The metamorphosis of Christian L.
One Saturday morning in 2015, Sabine Lappe's telephone rang at a quarter to six in the morning. She was outraged, she remembers. "Who on earth is calling at this hour?" On the line was Christian, her son, 27 years old at the time. "Mama, we are in Turkey," he said, "We are waiting for the transport to Syria."
Together with his young wife, Yasmina, Christian had covertly left Germany to join the terrorist militia Islamic State (IS). Sabine Lappe begged him to turn back, but her words fell on deaf ears. "'No, we are not coming back. We go to where Allah's word cannot be changed,' he replied to me."
A painful exchange
Sabine is in her early 50s and lives alone in a small two-room apartment in the western German city of Dortmund. There are no photos of Christian in the living room, but his kaftan is still hanging near the apartment door. "It will always stay there," she says in a determined voice.
The apartment is her retreat. She is reluctant to go outside. She is the mother of a terrorist. But she is also a mother who has lost her child, even if nobody mourns Christian with her. "I loved him," she says. "But in the end, there was nothing left of the Christian he used to be."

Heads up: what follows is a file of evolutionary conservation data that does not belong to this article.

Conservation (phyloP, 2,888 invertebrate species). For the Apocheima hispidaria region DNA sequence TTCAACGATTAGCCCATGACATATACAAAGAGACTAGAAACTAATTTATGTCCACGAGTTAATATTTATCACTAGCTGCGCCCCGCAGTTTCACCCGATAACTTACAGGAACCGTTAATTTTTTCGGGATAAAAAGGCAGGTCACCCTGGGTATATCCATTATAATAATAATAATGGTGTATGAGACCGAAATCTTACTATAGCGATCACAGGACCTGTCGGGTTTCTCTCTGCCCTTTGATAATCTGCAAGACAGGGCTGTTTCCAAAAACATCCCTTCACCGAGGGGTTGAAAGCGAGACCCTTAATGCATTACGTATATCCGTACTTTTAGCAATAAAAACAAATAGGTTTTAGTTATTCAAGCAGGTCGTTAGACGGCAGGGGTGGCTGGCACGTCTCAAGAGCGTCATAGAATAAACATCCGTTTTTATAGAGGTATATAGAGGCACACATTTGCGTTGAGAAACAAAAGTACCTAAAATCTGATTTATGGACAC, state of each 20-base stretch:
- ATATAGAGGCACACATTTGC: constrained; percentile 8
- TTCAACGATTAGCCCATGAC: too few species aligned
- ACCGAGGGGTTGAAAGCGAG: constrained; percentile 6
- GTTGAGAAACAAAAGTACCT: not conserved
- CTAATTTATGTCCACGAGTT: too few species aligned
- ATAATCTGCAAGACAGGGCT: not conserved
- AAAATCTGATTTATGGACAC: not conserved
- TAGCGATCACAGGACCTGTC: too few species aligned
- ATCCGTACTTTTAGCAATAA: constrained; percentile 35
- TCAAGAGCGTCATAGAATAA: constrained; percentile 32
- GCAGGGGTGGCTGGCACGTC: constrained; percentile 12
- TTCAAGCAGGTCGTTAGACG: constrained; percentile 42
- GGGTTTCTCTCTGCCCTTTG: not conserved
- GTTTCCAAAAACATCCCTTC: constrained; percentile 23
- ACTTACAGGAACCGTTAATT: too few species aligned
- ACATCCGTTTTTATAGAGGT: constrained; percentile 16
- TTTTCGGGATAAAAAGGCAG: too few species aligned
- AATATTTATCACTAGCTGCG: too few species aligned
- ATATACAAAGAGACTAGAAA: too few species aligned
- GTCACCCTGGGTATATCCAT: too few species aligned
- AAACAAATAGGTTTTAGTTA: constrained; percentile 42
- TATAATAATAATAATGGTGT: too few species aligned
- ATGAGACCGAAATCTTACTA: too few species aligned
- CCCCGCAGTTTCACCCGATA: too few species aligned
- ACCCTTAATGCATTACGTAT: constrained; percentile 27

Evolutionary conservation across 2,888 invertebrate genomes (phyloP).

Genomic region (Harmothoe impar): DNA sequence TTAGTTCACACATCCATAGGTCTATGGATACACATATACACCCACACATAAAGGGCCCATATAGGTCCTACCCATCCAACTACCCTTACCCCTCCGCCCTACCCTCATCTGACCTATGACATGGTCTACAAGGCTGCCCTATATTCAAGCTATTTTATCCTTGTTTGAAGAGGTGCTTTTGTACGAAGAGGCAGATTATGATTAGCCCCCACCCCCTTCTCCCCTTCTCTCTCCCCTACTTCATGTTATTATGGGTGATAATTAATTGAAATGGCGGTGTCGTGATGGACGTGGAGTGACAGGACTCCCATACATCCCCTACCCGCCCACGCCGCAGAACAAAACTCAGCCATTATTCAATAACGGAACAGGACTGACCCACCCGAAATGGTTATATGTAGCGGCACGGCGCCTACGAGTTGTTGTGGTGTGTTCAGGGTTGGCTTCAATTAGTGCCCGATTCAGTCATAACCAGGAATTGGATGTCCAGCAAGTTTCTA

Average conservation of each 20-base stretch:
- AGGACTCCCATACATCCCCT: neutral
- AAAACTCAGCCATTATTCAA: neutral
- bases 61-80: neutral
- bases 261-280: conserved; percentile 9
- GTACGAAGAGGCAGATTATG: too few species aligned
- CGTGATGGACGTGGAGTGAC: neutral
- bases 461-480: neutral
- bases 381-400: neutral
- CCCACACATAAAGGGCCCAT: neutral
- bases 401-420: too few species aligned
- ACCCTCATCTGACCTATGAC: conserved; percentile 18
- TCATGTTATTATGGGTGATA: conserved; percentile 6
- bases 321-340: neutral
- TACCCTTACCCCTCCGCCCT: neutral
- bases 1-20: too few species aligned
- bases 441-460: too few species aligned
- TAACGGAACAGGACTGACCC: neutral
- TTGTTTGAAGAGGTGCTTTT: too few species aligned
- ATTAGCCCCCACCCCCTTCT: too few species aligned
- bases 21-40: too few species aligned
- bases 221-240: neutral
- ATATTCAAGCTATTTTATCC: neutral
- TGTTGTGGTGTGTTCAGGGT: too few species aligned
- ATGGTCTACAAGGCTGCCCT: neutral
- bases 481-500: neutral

Sabine speaks quickly. She seems jittery and admits that she is nervous about speaking to the media. In many ways, Christian's story is also the story of her own life. For hours she describes very personally how she experienced her son's radicalisation. When asked to comment on Sabine Lappe, the state security wing of the German police refused, for "reasons of data protection".
A difficult childhood
Christian was an intelligent child, eager to learn and playful, his mother says. But his upbringing was not carefree. She raised him alone. When he later started using drugs, she stood by him. As a teenager Christian fell ill. For a long time, nobody knew what was wrong with him. "He simply became less and less," Sabine says. "He ate, but he still continued to lose weight. The doctors thought it could be anorexia, perhaps for psychological reasons."
One night, at the age of 20, Christian had such severe stomach pains that Sabine called the ambulance. He was operated on that same night. The doctors diagnosed him with a form of chronic intestinal inflammation called Crohn's disease.
"Back to Allah"
Sabine remembers that Christian made a promise to himself after waking up from anaesthesia. He wanted to thank God that he had been given a second chance at life. Up to this point, Christian had had no points of contact with Islam, let alone the ultraconservative form of Salafism. His family was Catholic, although not strictly practicing.